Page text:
President Kennedy proposed the manned lunar landing as the focus of the US space program but, at the time of his address, only one American, Alan B. Shepard, Jr. had been into space, on a suborbital lob shot lasting 15 minutes. No rocket launch vehicle was available for a lunar voyage and there was no agreed upon method for placing any kind of spacecraft safely on the lunar surface and getting it back to the earth. Nor was there agreement within NASA itself on how it should be done.
“The main trouble with the Mercury capsule was that most system components were in the pilot’s cabin; and often, to pack them in this very confined space, they had to be stacked like a layer cake and components of one system had to be scattered about the craft to use all available space. This arrangement generated a maze of interconnecting wires, tubing, and mechanical linkages. To replace one malfunctioning system, other systems had to be disturbed; and then, after the trouble had been corrected, the systems that had been disturbed as well as the malfunctioning system had to be checked out again.” James Chamberlin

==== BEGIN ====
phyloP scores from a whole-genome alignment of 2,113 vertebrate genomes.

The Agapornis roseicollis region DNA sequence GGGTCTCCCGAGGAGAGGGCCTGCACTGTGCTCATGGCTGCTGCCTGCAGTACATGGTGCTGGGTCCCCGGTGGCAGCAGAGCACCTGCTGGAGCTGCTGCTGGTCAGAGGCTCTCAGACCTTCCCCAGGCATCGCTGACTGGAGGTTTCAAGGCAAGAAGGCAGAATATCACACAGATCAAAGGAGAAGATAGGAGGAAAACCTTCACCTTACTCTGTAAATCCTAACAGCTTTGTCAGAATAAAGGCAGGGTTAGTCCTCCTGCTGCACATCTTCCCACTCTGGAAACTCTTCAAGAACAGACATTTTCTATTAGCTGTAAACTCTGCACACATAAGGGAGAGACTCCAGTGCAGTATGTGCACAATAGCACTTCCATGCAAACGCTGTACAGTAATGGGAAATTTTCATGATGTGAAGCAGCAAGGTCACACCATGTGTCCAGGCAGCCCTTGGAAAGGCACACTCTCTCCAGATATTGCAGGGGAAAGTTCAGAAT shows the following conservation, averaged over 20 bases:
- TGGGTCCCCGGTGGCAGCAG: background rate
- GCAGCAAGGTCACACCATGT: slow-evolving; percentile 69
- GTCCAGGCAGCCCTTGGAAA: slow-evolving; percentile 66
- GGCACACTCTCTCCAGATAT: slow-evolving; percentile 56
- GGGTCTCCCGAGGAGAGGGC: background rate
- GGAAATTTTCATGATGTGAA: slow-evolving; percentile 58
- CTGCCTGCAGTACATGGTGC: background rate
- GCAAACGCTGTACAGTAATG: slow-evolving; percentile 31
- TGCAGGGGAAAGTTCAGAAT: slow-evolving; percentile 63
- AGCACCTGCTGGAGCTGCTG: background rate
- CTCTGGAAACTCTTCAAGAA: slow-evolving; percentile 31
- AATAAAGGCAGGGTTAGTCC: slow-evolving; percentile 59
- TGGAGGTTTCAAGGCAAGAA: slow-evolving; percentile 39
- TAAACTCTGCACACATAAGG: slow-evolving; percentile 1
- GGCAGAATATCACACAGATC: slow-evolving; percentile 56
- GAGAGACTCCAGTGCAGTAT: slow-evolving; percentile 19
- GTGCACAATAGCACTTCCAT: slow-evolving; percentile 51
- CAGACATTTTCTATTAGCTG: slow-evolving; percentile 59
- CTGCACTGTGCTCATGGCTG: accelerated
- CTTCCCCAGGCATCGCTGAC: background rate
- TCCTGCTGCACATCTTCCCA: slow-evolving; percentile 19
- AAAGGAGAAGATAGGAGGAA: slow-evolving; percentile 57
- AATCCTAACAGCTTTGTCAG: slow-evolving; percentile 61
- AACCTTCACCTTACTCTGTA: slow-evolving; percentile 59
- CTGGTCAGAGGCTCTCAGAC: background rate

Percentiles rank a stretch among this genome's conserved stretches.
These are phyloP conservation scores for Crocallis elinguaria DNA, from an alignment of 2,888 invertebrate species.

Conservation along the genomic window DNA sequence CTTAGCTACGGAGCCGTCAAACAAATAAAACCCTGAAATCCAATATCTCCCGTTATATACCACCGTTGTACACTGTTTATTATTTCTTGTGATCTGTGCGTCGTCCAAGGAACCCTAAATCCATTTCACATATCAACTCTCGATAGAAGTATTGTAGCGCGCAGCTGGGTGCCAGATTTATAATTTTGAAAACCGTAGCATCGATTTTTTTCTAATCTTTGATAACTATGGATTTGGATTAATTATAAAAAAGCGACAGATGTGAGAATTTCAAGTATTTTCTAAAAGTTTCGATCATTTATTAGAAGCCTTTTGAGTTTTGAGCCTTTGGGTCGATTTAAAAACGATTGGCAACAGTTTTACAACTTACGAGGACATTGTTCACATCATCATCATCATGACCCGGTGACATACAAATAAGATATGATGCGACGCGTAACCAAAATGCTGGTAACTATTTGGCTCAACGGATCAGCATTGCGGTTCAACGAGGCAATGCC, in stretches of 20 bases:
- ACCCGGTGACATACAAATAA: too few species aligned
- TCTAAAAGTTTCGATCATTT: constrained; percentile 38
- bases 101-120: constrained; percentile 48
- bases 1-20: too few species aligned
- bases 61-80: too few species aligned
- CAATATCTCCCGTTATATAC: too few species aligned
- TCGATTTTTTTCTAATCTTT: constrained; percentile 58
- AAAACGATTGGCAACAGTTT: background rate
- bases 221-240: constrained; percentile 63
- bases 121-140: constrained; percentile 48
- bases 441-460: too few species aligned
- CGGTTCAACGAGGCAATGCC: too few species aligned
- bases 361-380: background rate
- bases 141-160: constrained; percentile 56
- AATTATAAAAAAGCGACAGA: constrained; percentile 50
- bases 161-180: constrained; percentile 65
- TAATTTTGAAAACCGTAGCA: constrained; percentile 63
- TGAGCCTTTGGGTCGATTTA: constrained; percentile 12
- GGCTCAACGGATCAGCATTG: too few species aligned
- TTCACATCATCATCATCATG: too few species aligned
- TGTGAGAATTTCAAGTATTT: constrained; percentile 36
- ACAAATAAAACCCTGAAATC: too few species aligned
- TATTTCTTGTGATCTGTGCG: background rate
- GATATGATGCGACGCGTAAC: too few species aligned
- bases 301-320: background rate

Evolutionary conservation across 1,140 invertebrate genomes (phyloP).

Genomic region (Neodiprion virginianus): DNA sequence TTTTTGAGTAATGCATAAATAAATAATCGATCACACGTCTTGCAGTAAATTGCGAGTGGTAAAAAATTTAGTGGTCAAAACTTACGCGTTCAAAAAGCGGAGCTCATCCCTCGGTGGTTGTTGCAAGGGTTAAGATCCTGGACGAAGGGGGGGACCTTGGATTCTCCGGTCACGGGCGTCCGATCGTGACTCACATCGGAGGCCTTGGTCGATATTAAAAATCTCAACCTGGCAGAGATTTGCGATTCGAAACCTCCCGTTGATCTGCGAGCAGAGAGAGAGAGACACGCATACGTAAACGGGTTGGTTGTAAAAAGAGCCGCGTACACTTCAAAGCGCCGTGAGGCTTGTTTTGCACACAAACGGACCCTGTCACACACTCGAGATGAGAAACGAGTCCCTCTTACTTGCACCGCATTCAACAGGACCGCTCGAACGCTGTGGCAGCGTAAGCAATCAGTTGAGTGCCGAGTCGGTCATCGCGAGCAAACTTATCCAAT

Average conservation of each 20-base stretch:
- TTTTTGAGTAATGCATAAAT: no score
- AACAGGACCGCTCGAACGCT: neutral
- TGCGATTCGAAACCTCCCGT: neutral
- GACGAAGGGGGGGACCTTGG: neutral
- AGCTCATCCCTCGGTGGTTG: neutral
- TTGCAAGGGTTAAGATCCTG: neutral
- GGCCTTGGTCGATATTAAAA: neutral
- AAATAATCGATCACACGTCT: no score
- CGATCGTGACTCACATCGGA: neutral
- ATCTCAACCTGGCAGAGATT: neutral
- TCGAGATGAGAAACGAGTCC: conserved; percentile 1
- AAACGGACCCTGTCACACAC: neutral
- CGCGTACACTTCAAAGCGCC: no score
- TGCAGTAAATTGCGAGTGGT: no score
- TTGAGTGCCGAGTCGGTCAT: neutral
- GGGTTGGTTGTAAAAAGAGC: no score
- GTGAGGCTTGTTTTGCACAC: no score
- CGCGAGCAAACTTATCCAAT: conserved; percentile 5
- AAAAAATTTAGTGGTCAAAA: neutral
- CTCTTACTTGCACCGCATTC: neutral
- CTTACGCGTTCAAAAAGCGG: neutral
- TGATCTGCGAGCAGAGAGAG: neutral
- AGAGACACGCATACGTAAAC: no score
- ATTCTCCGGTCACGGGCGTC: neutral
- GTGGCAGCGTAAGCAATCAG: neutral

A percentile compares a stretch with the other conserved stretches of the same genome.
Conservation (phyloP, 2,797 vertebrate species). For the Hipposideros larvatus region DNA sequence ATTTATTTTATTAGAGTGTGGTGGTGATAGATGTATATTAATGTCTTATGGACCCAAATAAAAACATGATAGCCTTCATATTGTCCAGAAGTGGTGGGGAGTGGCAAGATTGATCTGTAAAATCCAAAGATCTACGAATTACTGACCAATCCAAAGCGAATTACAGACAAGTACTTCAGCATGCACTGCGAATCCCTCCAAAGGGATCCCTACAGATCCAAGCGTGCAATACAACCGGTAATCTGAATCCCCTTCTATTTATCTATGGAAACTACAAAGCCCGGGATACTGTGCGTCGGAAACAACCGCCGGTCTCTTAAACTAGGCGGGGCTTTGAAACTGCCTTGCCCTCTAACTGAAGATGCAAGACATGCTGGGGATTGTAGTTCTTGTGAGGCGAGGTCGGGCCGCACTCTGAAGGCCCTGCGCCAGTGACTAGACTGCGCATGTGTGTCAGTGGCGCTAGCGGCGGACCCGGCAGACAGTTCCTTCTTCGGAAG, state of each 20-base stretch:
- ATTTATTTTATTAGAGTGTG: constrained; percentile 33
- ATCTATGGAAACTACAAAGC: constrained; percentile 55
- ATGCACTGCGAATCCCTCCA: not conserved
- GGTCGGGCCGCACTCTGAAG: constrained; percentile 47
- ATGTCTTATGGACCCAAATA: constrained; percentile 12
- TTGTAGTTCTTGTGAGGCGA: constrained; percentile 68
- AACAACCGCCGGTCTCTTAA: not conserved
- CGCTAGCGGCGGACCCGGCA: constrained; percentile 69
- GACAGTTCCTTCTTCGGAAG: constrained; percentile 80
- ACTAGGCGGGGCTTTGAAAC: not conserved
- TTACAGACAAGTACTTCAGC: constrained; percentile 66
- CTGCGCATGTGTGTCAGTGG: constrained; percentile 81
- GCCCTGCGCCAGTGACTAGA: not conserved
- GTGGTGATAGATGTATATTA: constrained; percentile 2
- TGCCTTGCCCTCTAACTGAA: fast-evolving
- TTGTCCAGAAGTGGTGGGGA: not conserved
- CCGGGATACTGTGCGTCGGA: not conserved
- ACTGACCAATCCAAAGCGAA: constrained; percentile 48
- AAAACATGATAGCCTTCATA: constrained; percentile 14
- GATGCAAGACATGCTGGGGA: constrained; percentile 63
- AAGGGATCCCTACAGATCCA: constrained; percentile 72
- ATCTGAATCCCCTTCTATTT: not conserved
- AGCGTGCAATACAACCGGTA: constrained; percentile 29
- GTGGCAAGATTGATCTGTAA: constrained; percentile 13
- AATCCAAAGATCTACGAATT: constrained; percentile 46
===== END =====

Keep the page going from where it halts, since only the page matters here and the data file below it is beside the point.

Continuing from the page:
This brings us to Project Gemini. Gemini started after Apollo had begun, in part to answer a crucial question for Apollo. Was rendezvous and docking in orbit a feasible basis for a manned lunar landing mission?
In late March, 1958, President Eisenhower publicly announced the United States’ intention to launch a spacecraft to the Moon. He assured the nation that this was not science fiction. It was an achievable goal presented by leading scientists. The announcement came less than 2 months after the first US satellite had reached orbit. The President was committing the nation to a space race to the moon with the Soviets. If all went well the country would have a spacecraft in orbit around the moon before the summer was over.